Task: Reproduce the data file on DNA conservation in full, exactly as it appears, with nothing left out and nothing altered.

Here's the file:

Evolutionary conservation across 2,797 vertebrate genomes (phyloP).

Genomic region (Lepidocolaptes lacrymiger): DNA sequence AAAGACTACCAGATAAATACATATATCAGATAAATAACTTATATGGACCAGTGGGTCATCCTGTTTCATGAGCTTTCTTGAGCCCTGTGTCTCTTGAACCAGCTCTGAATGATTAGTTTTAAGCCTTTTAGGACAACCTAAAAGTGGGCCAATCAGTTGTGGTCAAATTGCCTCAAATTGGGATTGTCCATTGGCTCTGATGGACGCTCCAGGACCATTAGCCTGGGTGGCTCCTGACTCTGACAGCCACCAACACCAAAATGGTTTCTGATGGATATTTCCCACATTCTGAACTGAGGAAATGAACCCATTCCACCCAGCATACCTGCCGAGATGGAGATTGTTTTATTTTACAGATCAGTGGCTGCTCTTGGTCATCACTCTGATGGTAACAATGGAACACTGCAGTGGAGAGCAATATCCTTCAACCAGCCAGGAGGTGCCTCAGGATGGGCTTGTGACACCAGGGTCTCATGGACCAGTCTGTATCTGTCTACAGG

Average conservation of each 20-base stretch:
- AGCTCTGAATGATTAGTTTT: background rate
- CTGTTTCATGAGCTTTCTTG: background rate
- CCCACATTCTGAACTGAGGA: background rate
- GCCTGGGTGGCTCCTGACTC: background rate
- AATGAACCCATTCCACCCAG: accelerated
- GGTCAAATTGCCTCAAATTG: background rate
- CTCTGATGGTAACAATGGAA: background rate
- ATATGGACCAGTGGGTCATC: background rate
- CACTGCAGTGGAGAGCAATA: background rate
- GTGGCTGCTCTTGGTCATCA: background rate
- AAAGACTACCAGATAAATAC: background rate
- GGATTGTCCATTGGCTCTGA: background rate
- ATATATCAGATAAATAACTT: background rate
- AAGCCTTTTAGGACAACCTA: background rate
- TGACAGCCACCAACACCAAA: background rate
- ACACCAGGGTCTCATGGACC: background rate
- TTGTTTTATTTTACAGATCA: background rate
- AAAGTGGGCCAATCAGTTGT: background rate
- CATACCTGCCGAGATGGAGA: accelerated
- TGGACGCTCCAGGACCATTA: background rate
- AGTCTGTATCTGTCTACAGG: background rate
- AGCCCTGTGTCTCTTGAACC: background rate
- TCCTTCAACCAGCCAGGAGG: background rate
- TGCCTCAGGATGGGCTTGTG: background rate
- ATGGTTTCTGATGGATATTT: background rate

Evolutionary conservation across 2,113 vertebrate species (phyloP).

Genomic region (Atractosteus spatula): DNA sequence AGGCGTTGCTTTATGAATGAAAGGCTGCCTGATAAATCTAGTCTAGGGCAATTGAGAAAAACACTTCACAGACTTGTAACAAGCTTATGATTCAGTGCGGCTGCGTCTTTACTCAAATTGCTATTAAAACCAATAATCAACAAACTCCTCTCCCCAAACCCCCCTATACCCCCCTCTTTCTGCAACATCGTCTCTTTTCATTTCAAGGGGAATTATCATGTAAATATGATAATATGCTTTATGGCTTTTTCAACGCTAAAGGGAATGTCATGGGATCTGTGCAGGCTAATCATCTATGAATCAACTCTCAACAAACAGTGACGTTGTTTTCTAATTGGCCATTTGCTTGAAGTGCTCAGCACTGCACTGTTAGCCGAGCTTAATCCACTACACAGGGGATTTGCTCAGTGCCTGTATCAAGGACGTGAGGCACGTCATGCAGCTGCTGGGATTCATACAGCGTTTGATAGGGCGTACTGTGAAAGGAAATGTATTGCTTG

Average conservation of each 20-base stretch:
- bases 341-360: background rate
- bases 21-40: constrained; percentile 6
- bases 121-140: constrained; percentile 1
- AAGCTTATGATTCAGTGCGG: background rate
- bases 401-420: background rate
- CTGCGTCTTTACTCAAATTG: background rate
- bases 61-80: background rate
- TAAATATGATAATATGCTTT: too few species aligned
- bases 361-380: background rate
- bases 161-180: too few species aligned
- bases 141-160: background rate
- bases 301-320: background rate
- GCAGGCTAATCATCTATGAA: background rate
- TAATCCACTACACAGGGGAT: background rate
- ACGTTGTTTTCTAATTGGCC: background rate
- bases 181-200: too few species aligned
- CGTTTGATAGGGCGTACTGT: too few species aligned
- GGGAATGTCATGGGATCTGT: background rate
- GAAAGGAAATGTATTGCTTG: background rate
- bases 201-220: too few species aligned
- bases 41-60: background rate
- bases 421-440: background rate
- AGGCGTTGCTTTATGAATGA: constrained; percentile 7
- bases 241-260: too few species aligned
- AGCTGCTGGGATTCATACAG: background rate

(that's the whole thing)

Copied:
Evolutionary conservation across 2,797 vertebrate genomes (phyloP).

Genomic region (Lepidocolaptes lacrymiger): DNA sequence AAAGACTACCAGATAAATACATATATCAGATAAATAACTTATATGGACCAGTGGGTCATCCTGTTTCATGAGCTTTCTTGAGCCCTGTGTCTCTTGAACCAGCTCTGAATGATTAGTTTTAAGCCTTTTAGGACAACCTAAAAGTGGGCCAATCAGTTGTGGTCAAATTGCCTCAAATTGGGATTGTCCATTGGCTCTGATGGACGCTCCAGGACCATTAGCCTGGGTGGCTCCTGACTCTGACAGCCACCAACACCAAAATGGTTTCTGATGGATATTTCCCACATTCTGAACTGAGGAAATGAACCCATTCCACCCAGCATACCTGCCGAGATGGAGATTGTTTTATTTTACAGATCAGTGGCTGCTCTTGGTCATCACTCTGATGGTAACAATGGAACACTGCAGTGGAGAGCAATATCCTTCAACCAGCCAGGAGGTGCCTCAGGATGGGCTTGTGACACCAGGGTCTCATGGACCAGTCTGTATCTGTCTACAGG

Average conservation of each 20-base stretch:
- AGCTCTGAATGATTAGTTTT: background rate
- CTGTTTCATGAGCTTTCTTG: background rate
- CCCACATTCTGAACTGAGGA: background rate
- GCCTGGGTGGCTCCTGACTC: background rate
- AATGAACCCATTCCACCCAG: accelerated
- GGTCAAATTGCCTCAAATTG: background rate
- CTCTGATGGTAACAATGGAA: background rate
- ATATGGACCAGTGGGTCATC: background rate
- CACTGCAGTGGAGAGCAATA: background rate
- GTGGCTGCTCTTGGTCATCA: background rate
- AAAGACTACCAGATAAATAC: background rate
- GGATTGTCCATTGGCTCTGA: background rate
- ATATATCAGATAAATAACTT: background rate
- AAGCCTTTTAGGACAACCTA: background rate
- TGACAGCCACCAACACCAAA: background rate
- ACACCAGGGTCTCATGGACC: background rate
- TTGTTTTATTTTACAGATCA: background rate
- AAAGTGGGCCAATCAGTTGT: background rate
- CATACCTGCCGAGATGGAGA: accelerated
- TGGACGCTCCAGGACCATTA: background rate
- AGTCTGTATCTGTCTACAGG: background rate
- AGCCCTGTGTCTCTTGAACC: background rate
- TCCTTCAACCAGCCAGGAGG: background rate
- TGCCTCAGGATGGGCTTGTG: background rate
- ATGGTTTCTGATGGATATTT: background rate

Evolutionary conservation across 2,113 vertebrate species (phyloP).

Genomic region (Atractosteus spatula): DNA sequence AGGCGTTGCTTTATGAATGAAAGGCTGCCTGATAAATCTAGTCTAGGGCAATTGAGAAAAACACTTCACAGACTTGTAACAAGCTTATGATTCAGTGCGGCTGCGTCTTTACTCAAATTGCTATTAAAACCAATAATCAACAAACTCCTCTCCCCAAACCCCCCTATACCCCCCTCTTTCTGCAACATCGTCTCTTTTCATTTCAAGGGGAATTATCATGTAAATATGATAATATGCTTTATGGCTTTTTCAACGCTAAAGGGAATGTCATGGGATCTGTGCAGGCTAATCATCTATGAATCAACTCTCAACAAACAGTGACGTTGTTTTCTAATTGGCCATTTGCTTGAAGTGCTCAGCACTGCACTGTTAGCCGAGCTTAATCCACTACACAGGGGATTTGCTCAGTGCCTGTATCAAGGACGTGAGGCACGTCATGCAGCTGCTGGGATTCATACAGCGTTTGATAGGGCGTACTGTGAAAGGAAATGTATTGCTTG

Average conservation of each 20-base stretch:
- bases 341-360: background rate
- bases 21-40: constrained; percentile 6
- bases 121-140: constrained; percentile 1
- AAGCTTATGATTCAGTGCGG: background rate
- bases 401-420: background rate
- CTGCGTCTTTACTCAAATTG: background rate
- bases 61-80: background rate
- TAAATATGATAATATGCTTT: too few species aligned
- bases 361-380: background rate
- bases 161-180: too few species aligned
- bases 141-160: background rate
- bases 301-320: background rate
- GCAGGCTAATCATCTATGAA: background rate
- TAATCCACTACACAGGGGAT: background rate
- ACGTTGTTTTCTAATTGGCC: background rate
- bases 181-200: too few species aligned
- CGTTTGATAGGGCGTACTGT: too few species aligned
- GGGAATGTCATGGGATCTGT: background rate
- GAAAGGAAATGTATTGCTTG: background rate
- bases 201-220: too few species aligned
- bases 41-60: background rate
- bases 421-440: background rate
- AGGCGTTGCTTTATGAATGA: constrained; percentile 7
- bases 241-260: too few species aligned
- AGCTGCTGGGATTCATACAG: background rate